As with permanent life insurance policies, annuity products also command huge upfront commission fees that may erode long-term gains. They also have high surrender fees that are the penalties you pay for prematurely withdrawing funds from your annuity contract or canceling it completely. Therefore, an annuity’s funds may be tied up for as much as a decade. So as a policyholder, you may take a hit on your distributions in the first few years of the contract.

The tax treatment is also another concern with annuities. Although earnings grow on a tax-deferred basis, if you withdraw funds before you reach 59.5 years, any investment gains would be subject to ordinary capital gains taxes. 

Annuities make the most sense for persons who may have a long life expectancy. If it is likely that you will get to age 90, a lifetime income stream is essential, especially if your 401(k) withdrawals and Social Security payments fall short. 

If you are a younger investor, then variable annuities are only recommended if you’ve maxed out your 401(k) and IRA contributions and seek tax shelters.

Qualified vs. Non-Qualified Annuities

The previously mentioned annuities are in the non-qualified annuities. However, qualified annuity contracts are those held in IRAs or other tax-advantaged retirement plans like 401(k)s. A qualified annuity is funded with pre-tax dollars and a non-qualified annuity is funded with post-tax dollars.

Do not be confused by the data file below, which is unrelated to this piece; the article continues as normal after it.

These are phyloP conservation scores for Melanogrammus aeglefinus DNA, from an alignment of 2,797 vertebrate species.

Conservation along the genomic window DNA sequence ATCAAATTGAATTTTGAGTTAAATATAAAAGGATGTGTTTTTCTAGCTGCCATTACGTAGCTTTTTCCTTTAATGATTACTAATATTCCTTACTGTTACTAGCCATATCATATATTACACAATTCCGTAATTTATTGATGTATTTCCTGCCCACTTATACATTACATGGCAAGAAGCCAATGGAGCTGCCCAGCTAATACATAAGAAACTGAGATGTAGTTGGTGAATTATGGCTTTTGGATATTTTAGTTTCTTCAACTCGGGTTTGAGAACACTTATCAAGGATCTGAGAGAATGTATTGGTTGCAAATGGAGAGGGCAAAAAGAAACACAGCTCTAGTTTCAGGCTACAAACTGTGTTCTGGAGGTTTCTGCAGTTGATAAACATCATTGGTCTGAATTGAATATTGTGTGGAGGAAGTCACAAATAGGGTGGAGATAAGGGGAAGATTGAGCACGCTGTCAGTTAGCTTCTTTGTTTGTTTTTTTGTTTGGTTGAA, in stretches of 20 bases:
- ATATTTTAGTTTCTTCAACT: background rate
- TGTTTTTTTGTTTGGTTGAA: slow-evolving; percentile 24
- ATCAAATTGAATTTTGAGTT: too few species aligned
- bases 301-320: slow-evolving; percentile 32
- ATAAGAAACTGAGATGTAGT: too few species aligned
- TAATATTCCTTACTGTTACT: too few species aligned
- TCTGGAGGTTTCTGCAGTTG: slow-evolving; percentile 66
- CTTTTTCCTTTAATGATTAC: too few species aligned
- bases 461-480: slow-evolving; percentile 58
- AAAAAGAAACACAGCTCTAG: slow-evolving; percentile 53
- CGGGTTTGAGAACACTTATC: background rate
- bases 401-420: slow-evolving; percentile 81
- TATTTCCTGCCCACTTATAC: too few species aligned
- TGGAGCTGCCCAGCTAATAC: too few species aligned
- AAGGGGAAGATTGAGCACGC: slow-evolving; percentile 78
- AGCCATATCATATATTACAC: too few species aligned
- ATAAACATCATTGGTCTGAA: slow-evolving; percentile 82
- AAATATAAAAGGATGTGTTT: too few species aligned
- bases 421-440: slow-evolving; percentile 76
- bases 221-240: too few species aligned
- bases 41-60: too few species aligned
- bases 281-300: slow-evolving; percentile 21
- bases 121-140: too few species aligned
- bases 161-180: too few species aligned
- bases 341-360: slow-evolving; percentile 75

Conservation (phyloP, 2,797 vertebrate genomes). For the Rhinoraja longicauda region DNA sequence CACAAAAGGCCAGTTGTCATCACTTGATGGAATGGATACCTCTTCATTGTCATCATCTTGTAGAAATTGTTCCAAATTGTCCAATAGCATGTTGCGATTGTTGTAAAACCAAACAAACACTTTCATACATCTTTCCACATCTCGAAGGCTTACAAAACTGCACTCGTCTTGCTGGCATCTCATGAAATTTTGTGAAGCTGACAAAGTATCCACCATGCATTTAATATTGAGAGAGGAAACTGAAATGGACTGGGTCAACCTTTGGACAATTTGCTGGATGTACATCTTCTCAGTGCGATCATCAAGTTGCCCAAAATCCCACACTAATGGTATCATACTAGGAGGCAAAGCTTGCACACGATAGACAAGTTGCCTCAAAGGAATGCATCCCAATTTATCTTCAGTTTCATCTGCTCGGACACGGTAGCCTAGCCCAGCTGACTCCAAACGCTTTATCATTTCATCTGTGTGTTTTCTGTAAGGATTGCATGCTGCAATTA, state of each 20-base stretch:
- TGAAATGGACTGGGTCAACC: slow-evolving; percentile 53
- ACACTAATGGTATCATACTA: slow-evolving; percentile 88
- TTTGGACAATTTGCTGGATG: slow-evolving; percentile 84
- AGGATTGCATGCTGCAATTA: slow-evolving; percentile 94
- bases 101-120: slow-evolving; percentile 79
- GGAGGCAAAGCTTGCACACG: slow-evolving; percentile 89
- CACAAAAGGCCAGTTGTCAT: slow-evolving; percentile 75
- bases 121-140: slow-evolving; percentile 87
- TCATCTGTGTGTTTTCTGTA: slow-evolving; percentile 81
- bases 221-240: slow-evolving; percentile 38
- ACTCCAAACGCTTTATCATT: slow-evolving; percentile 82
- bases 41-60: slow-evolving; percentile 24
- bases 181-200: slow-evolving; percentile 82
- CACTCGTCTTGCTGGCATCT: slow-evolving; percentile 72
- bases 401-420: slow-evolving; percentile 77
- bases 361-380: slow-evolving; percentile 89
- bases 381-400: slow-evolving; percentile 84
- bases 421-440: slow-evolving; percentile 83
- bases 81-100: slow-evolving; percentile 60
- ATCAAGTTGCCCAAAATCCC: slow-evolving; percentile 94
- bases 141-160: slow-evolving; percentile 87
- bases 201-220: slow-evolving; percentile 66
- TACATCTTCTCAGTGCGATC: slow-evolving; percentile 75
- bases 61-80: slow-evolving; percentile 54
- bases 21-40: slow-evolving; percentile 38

These qualified annuity contracts are subject to the same early withdrawal penalty. Also, there are required minimum distribution (RMD) rules as well as other investments in qualified retirement plans. 

Contact Riegelwood FCU to Plan for Your Future

We’ve explored the distinction between annuities vs. life insurance policies. At Riegelwood Federal Credit Union, we will help you plan for your future and the futures of your loved ones. Whether it’s life insurance or investments, we’ve got you covered. So contact us today to begin the journey to a better and more secure tomorrow for you and your family.